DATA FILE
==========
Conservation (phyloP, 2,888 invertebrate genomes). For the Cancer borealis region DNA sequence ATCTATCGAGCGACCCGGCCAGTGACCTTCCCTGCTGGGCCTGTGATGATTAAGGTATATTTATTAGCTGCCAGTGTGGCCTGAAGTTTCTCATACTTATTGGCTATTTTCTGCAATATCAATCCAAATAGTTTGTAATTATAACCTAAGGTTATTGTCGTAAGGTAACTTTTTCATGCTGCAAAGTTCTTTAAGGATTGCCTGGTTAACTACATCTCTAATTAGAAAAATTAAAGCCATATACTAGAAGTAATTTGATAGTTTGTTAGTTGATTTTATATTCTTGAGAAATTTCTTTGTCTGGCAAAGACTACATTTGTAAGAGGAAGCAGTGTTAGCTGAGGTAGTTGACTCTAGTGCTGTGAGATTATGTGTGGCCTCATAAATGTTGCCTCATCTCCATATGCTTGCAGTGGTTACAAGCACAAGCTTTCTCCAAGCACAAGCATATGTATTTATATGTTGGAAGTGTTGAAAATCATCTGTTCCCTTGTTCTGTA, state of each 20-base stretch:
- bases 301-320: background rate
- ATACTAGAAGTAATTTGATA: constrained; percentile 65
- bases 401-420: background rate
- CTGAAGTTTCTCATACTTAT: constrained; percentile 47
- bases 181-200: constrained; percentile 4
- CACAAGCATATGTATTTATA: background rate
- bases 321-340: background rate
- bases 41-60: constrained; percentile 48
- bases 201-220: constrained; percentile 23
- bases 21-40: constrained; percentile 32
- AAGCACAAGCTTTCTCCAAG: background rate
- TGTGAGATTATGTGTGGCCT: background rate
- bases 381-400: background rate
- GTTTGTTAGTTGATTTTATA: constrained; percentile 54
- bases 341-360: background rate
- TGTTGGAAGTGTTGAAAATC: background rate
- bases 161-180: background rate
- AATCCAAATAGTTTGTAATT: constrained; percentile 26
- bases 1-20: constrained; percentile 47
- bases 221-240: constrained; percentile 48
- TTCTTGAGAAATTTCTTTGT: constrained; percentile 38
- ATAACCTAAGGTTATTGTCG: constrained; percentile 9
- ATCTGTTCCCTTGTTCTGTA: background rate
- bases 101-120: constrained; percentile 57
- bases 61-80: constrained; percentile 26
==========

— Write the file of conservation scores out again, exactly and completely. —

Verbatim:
Conservation (phyloP, 2,888 invertebrate genomes). For the Cancer borealis region DNA sequence ATCTATCGAGCGACCCGGCCAGTGACCTTCCCTGCTGGGCCTGTGATGATTAAGGTATATTTATTAGCTGCCAGTGTGGCCTGAAGTTTCTCATACTTATTGGCTATTTTCTGCAATATCAATCCAAATAGTTTGTAATTATAACCTAAGGTTATTGTCGTAAGGTAACTTTTTCATGCTGCAAAGTTCTTTAAGGATTGCCTGGTTAACTACATCTCTAATTAGAAAAATTAAAGCCATATACTAGAAGTAATTTGATAGTTTGTTAGTTGATTTTATATTCTTGAGAAATTTCTTTGTCTGGCAAAGACTACATTTGTAAGAGGAAGCAGTGTTAGCTGAGGTAGTTGACTCTAGTGCTGTGAGATTATGTGTGGCCTCATAAATGTTGCCTCATCTCCATATGCTTGCAGTGGTTACAAGCACAAGCTTTCTCCAAGCACAAGCATATGTATTTATATGTTGGAAGTGTTGAAAATCATCTGTTCCCTTGTTCTGTA, state of each 20-base stretch:
- bases 301-320: background rate
- ATACTAGAAGTAATTTGATA: constrained; percentile 65
- bases 401-420: background rate
- CTGAAGTTTCTCATACTTAT: constrained; percentile 47
- bases 181-200: constrained; percentile 4
- CACAAGCATATGTATTTATA: background rate
- bases 321-340: background rate
- bases 41-60: constrained; percentile 48
- bases 201-220: constrained; percentile 23
- bases 21-40: constrained; percentile 32
- AAGCACAAGCTTTCTCCAAG: background rate
- TGTGAGATTATGTGTGGCCT: background rate
- bases 381-400: background rate
- GTTTGTTAGTTGATTTTATA: constrained; percentile 54
- bases 341-360: background rate
- TGTTGGAAGTGTTGAAAATC: background rate
- bases 161-180: background rate
- AATCCAAATAGTTTGTAATT: constrained; percentile 26
- bases 1-20: constrained; percentile 47
- bases 221-240: constrained; percentile 48
- TTCTTGAGAAATTTCTTTGT: constrained; percentile 38
- ATAACCTAAGGTTATTGTCG: constrained; percentile 9
- ATCTGTTCCCTTGTTCTGTA: background rate
- bases 101-120: constrained; percentile 57
- bases 61-80: constrained; percentile 26